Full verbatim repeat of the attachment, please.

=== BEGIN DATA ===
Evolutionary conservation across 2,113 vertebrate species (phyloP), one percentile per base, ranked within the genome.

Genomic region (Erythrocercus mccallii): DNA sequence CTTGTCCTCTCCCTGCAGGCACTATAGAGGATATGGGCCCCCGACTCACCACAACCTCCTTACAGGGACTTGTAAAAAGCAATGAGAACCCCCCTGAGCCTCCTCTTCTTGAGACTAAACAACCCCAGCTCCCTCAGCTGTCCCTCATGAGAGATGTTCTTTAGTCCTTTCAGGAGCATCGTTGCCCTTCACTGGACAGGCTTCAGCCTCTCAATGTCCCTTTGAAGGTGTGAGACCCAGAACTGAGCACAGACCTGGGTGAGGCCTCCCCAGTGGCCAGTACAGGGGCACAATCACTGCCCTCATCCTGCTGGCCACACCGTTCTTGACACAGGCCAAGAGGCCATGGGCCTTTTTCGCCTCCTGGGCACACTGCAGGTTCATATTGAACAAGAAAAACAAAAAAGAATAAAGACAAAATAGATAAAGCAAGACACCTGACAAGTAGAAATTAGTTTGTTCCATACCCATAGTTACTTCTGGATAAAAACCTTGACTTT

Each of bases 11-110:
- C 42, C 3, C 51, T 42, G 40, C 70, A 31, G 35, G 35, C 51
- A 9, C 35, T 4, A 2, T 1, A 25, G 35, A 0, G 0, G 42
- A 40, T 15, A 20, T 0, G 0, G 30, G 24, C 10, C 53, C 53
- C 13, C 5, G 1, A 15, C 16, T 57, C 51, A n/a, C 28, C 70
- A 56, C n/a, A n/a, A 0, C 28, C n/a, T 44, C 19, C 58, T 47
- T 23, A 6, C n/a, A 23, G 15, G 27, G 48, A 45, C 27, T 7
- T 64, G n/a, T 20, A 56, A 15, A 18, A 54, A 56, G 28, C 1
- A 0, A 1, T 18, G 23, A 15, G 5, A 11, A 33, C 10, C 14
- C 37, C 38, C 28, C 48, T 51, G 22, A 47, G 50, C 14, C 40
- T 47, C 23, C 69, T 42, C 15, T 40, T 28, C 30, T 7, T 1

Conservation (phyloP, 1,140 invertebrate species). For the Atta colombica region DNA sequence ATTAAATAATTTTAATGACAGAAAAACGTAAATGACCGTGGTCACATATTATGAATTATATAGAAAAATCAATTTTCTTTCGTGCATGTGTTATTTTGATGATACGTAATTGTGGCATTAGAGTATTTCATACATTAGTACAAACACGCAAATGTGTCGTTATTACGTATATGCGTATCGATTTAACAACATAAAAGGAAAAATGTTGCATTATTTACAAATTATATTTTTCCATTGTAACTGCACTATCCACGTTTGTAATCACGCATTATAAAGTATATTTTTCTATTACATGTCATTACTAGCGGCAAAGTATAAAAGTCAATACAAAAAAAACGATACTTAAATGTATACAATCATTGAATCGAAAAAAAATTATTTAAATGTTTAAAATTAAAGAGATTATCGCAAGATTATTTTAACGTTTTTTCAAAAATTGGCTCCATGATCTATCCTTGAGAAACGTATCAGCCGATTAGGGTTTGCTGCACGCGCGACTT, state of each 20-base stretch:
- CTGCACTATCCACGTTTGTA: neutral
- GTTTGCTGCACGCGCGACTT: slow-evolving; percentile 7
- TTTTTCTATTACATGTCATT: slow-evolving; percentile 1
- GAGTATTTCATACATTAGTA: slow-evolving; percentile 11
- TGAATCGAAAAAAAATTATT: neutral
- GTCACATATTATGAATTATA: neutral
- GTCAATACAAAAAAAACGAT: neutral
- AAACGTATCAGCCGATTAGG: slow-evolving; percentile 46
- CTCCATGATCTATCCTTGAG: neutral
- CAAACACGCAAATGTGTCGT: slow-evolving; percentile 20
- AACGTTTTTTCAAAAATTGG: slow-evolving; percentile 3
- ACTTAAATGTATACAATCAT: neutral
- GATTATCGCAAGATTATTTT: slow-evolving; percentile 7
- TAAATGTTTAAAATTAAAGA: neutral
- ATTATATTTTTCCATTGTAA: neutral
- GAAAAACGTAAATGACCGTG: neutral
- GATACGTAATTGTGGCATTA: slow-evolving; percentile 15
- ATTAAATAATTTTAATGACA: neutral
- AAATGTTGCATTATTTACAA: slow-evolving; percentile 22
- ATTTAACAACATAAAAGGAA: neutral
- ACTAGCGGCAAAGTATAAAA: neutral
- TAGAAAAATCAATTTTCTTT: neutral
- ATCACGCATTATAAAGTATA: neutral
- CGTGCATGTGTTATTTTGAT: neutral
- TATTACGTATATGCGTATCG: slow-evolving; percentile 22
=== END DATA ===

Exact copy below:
Evolutionary conservation across 2,113 vertebrate species (phyloP), one percentile per base, ranked within the genome.

Genomic region (Erythrocercus mccallii): DNA sequence CTTGTCCTCTCCCTGCAGGCACTATAGAGGATATGGGCCCCCGACTCACCACAACCTCCTTACAGGGACTTGTAAAAAGCAATGAGAACCCCCCTGAGCCTCCTCTTCTTGAGACTAAACAACCCCAGCTCCCTCAGCTGTCCCTCATGAGAGATGTTCTTTAGTCCTTTCAGGAGCATCGTTGCCCTTCACTGGACAGGCTTCAGCCTCTCAATGTCCCTTTGAAGGTGTGAGACCCAGAACTGAGCACAGACCTGGGTGAGGCCTCCCCAGTGGCCAGTACAGGGGCACAATCACTGCCCTCATCCTGCTGGCCACACCGTTCTTGACACAGGCCAAGAGGCCATGGGCCTTTTTCGCCTCCTGGGCACACTGCAGGTTCATATTGAACAAGAAAAACAAAAAAGAATAAAGACAAAATAGATAAAGCAAGACACCTGACAAGTAGAAATTAGTTTGTTCCATACCCATAGTTACTTCTGGATAAAAACCTTGACTTT

Each of bases 11-110:
- C 42, C 3, C 51, T 42, G 40, C 70, A 31, G 35, G 35, C 51
- A 9, C 35, T 4, A 2, T 1, A 25, G 35, A 0, G 0, G 42
- A 40, T 15, A 20, T 0, G 0, G 30, G 24, C 10, C 53, C 53
- C 13, C 5, G 1, A 15, C 16, T 57, C 51, A n/a, C 28, C 70
- A 56, C n/a, A n/a, A 0, C 28, C n/a, T 44, C 19, C 58, T 47
- T 23, A 6, C n/a, A 23, G 15, G 27, G 48, A 45, C 27, T 7
- T 64, G n/a, T 20, A 56, A 15, A 18, A 54, A 56, G 28, C 1
- A 0, A 1, T 18, G 23, A 15, G 5, A 11, A 33, C 10, C 14
- C 37, C 38, C 28, C 48, T 51, G 22, A 47, G 50, C 14, C 40
- T 47, C 23, C 69, T 42, C 15, T 40, T 28, C 30, T 7, T 1

Conservation (phyloP, 1,140 invertebrate species). For the Atta colombica region DNA sequence ATTAAATAATTTTAATGACAGAAAAACGTAAATGACCGTGGTCACATATTATGAATTATATAGAAAAATCAATTTTCTTTCGTGCATGTGTTATTTTGATGATACGTAATTGTGGCATTAGAGTATTTCATACATTAGTACAAACACGCAAATGTGTCGTTATTACGTATATGCGTATCGATTTAACAACATAAAAGGAAAAATGTTGCATTATTTACAAATTATATTTTTCCATTGTAACTGCACTATCCACGTTTGTAATCACGCATTATAAAGTATATTTTTCTATTACATGTCATTACTAGCGGCAAAGTATAAAAGTCAATACAAAAAAAACGATACTTAAATGTATACAATCATTGAATCGAAAAAAAATTATTTAAATGTTTAAAATTAAAGAGATTATCGCAAGATTATTTTAACGTTTTTTCAAAAATTGGCTCCATGATCTATCCTTGAGAAACGTATCAGCCGATTAGGGTTTGCTGCACGCGCGACTT, state of each 20-base stretch:
- CTGCACTATCCACGTTTGTA: neutral
- GTTTGCTGCACGCGCGACTT: slow-evolving; percentile 7
- TTTTTCTATTACATGTCATT: slow-evolving; percentile 1
- GAGTATTTCATACATTAGTA: slow-evolving; percentile 11
- TGAATCGAAAAAAAATTATT: neutral
- GTCACATATTATGAATTATA: neutral
- GTCAATACAAAAAAAACGAT: neutral
- AAACGTATCAGCCGATTAGG: slow-evolving; percentile 46
- CTCCATGATCTATCCTTGAG: neutral
- CAAACACGCAAATGTGTCGT: slow-evolving; percentile 20
- AACGTTTTTTCAAAAATTGG: slow-evolving; percentile 3
- ACTTAAATGTATACAATCAT: neutral
- GATTATCGCAAGATTATTTT: slow-evolving; percentile 7
- TAAATGTTTAAAATTAAAGA: neutral
- ATTATATTTTTCCATTGTAA: neutral
- GAAAAACGTAAATGACCGTG: neutral
- GATACGTAATTGTGGCATTA: slow-evolving; percentile 15
- ATTAAATAATTTTAATGACA: neutral
- AAATGTTGCATTATTTACAA: slow-evolving; percentile 22
- ATTTAACAACATAAAAGGAA: neutral
- ACTAGCGGCAAAGTATAAAA: neutral
- TAGAAAAATCAATTTTCTTT: neutral
- ATCACGCATTATAAAGTATA: neutral
- CGTGCATGTGTTATTTTGAT: neutral
- TATTACGTATATGCGTATCG: slow-evolving; percentile 22